Hamada coordinates are a set of magnetic coordinates in which the equilibrium current density $\mathbf{j}$ lines are straight besides those of magnetic field $\mathbf{B}$. The periodic part of the stream functions of both $\mathbf{B}$ and $\mathbf{j}$ are flux functions (that can be chosen to be zero without loss of generality).

## Form of the Jacobian for Hamada coordinates

In this section, following D'haseleer et al we will translate the condition of straight current density lines into one for the Hamada coordinates Jacobian. For that we will make use of the equilibrium equation $\mathbf{j}\times\mathbf{B} = p'\nabla\psi$, which written in a general magnetic coordinate system reads

$\frac{-I'_{tor}\Psi'_{pol} + I'_{pol}\Psi'_{tor}}{4\pi^2\sqrt{g_f}} - \mathbf{B}\cdot\nabla\tilde{\eta} = p'~.$

Taking the flux surface average $\langle\cdot\rangle$ of this equation we find a synthetic version of the MHD equilibrium equation

$(-{I}'_{tor}{\Psi}'_{pol} + {I}'_{pol}{\Psi}'_{tor})= 4\pi^2{p}'\langle(\sqrt{g_f})^{-1}\rangle^{-1} = p'V'~.$

In the last identity we have used the general property of the flux surface average $\langle\sqrt{g}^{-1}\rangle^{-1} = \frac{V'}{4\pi^2}$. Then, from the MHD equilibrium, we have

$\mathbf{B}\cdot\nabla\tilde{\eta} = {p}'\left(\frac{{V'}/{4\pi^2}}{\sqrt{g_f}}-1\right)~,$

where $\tilde{\eta}$ and $\sqrt{g_f}$ depend on our choice of coordinate system.

Now, in the Hamada magnetic coordinate system that concerns us here (that in which $\mathbf{j}$ is straight) $\tilde{\eta}$ is a function of $\psi$ only, and therefore LHS of this equation must be zero in such a system. It follows that the Jacobian of the Hamada system must satisfy

$\sqrt{g_H} = \frac{V'}{4\pi^2}~.$

The Hamada angles are sometimes defined in 'turns' (i.e. $(\theta, \xi) \in [0,1)$) instead of radians ($(\theta, \xi) \in [0,2\pi)$)). This choice together with the choice of the volume $V$ as radial coordinate makes the Jacobian equal to unity. Alternatively one can select $\psi = \frac{V}{4\pi^2}$ as radial coordinate with the same effect.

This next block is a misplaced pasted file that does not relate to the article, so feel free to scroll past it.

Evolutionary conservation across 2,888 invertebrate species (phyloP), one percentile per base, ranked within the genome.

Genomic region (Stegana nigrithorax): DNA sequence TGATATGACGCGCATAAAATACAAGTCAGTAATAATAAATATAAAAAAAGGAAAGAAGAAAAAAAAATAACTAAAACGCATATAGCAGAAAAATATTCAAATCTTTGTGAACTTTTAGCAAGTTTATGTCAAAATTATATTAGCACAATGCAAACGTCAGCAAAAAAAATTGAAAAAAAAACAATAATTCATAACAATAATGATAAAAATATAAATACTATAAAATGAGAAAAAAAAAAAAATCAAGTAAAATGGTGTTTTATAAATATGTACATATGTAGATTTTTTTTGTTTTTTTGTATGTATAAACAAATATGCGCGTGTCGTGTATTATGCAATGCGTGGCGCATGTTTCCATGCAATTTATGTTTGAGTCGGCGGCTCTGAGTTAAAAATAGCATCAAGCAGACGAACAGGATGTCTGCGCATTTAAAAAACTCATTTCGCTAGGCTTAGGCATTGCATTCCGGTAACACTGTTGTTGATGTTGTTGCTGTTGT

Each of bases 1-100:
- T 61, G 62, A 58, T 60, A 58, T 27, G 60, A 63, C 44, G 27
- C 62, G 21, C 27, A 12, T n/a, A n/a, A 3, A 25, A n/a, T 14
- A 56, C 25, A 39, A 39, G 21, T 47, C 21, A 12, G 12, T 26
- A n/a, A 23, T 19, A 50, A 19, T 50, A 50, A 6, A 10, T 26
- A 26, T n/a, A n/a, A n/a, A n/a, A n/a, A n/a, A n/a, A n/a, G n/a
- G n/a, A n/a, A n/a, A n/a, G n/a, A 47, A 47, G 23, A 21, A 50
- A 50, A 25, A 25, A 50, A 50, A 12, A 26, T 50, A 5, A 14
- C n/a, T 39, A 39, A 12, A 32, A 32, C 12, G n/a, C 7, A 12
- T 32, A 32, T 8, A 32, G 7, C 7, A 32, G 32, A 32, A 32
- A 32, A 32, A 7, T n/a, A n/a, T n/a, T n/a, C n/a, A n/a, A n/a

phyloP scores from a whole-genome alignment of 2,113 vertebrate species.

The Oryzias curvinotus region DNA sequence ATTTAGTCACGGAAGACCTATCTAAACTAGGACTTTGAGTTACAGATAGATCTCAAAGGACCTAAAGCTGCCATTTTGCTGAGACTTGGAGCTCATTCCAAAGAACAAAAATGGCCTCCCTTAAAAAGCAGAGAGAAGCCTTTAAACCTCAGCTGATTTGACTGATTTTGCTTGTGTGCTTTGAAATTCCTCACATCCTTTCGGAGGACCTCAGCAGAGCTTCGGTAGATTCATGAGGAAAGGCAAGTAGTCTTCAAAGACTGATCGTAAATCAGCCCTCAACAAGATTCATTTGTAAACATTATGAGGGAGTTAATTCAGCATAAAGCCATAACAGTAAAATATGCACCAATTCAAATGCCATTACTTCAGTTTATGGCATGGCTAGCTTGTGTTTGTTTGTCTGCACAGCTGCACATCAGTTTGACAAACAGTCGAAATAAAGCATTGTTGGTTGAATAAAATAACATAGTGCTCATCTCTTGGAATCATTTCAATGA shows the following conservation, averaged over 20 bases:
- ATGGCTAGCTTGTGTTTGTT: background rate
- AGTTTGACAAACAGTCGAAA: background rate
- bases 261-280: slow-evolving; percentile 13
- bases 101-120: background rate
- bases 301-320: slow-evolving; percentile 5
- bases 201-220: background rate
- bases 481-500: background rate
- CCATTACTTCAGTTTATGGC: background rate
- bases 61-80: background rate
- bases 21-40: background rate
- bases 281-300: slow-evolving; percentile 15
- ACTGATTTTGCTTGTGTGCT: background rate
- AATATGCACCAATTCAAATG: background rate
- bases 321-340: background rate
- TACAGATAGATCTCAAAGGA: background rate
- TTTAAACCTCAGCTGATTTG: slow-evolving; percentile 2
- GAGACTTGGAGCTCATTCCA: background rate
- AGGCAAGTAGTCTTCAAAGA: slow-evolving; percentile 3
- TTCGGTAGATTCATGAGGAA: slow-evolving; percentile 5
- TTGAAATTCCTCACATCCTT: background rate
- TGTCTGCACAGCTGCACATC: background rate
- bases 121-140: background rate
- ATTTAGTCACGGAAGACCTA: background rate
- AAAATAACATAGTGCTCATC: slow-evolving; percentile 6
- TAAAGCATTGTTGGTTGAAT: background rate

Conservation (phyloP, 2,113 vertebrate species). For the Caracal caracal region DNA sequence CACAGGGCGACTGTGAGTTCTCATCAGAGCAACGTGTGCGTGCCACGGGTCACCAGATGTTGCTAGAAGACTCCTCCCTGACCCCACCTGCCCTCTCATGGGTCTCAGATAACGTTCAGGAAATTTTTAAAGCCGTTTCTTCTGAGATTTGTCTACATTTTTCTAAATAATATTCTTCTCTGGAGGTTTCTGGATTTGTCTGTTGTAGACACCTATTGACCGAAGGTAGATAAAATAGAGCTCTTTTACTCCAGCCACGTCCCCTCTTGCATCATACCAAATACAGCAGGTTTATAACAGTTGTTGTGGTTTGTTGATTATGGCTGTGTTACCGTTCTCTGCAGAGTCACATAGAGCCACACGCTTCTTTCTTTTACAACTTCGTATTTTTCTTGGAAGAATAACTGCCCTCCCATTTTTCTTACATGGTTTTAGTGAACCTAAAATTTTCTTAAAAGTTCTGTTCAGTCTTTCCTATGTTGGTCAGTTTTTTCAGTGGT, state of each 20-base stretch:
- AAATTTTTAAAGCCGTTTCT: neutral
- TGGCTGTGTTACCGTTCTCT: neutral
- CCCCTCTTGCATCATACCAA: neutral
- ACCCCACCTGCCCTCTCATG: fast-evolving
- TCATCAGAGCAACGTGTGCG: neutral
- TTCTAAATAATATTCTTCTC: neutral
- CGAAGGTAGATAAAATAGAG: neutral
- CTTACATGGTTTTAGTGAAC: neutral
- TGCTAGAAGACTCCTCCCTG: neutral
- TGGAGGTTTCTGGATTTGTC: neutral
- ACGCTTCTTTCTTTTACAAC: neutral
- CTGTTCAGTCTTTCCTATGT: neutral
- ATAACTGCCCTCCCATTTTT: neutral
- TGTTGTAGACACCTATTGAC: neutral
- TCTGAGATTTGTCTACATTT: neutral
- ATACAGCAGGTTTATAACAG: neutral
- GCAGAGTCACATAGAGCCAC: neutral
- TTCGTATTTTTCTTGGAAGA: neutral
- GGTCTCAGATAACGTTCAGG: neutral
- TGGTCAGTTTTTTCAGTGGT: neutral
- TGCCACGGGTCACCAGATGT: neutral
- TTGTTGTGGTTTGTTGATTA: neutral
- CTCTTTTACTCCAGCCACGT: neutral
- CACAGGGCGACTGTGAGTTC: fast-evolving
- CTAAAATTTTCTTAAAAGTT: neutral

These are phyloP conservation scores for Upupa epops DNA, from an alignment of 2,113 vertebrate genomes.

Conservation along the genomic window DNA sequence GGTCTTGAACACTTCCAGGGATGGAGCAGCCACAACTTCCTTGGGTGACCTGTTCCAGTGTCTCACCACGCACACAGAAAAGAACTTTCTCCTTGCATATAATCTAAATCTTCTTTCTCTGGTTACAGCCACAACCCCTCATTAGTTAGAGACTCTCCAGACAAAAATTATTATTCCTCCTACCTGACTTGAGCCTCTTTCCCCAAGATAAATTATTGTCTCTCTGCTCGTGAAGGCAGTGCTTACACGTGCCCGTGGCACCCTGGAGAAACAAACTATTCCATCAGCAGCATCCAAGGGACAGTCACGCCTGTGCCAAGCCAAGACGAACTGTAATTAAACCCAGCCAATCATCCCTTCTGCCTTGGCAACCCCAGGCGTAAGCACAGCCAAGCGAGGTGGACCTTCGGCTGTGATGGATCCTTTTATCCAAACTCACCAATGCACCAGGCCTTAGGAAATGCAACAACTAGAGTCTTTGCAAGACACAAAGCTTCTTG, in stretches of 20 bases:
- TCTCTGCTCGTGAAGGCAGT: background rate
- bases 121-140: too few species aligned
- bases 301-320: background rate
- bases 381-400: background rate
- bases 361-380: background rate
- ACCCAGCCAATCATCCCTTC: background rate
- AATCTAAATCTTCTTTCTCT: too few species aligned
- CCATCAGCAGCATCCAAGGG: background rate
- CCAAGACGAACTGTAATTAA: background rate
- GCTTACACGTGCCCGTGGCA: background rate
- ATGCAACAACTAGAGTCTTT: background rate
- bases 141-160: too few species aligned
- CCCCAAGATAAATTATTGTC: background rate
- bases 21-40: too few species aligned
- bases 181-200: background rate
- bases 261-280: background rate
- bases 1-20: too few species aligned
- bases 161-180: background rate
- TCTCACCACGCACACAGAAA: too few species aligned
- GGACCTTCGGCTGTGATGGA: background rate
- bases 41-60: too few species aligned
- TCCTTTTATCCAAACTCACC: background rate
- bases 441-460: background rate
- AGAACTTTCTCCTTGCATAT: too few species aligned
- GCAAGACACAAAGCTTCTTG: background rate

## Magnetic field and current density expressions in a Hamada vector basis

With the form of the Hamada coordinates' Jacobian we can now write the explicit contravariant form of the magnetic field in terms of the Hamada basis vectors

$\mathbf{B} = 2\pi\Psi_{pol}'(V)\mathbf{e}_\theta + 2\pi\Psi_{tor}'(V)\mathbf{e}_\phi~.$

This has the nice property of having flux constant contravariant coefficients (functions of the radial coordinate only). The current density contravariant looks alike

$\mu_0\mathbf{j} = 2\pi I_{pol}'(V)\mathbf{e}_\theta + 2\pi I_{tor}'(V)\mathbf{e}_\phi~.$

The covariant expression of the magnetic field is less clean

$\mathbf{B} = \frac{I_{tor}}{2\pi}\nabla\theta + \frac{I_{pol}^d}{2\pi}\nabla\phi + \nabla\tilde\chi~.$

with contributions from the periodic part of the magnetic scalar potential $\tilde\chi$ to all the covariant components. Nonetheless, the flux surface averaged Hamada covariant $B$-field angular components have simple expressions, i.e

$\langle B_\theta\rangle = \langle\mathbf{B}\cdot\mathbf{e}_\theta\rangle = \left\langle \frac{I_{tor}}{2\pi} + \frac{\partial \tilde\chi}{\partial \theta}\right\rangle = \frac{I_{tor}}{2\pi} + (V')^{-1}\int\partial_\theta\tilde\chi \sqrt{g} d\theta d\phi = \frac{I_{tor}}{2\pi}$

where the integral over $\theta$ is zero because the Jacobian in Hamada coordinates is not a function of this angle. Similarly

$\langle B_\phi\rangle = \langle\mathbf{B}\cdot\mathbf{e}_\phi\rangle = \frac{I^d_{pol}}{2\pi}~.$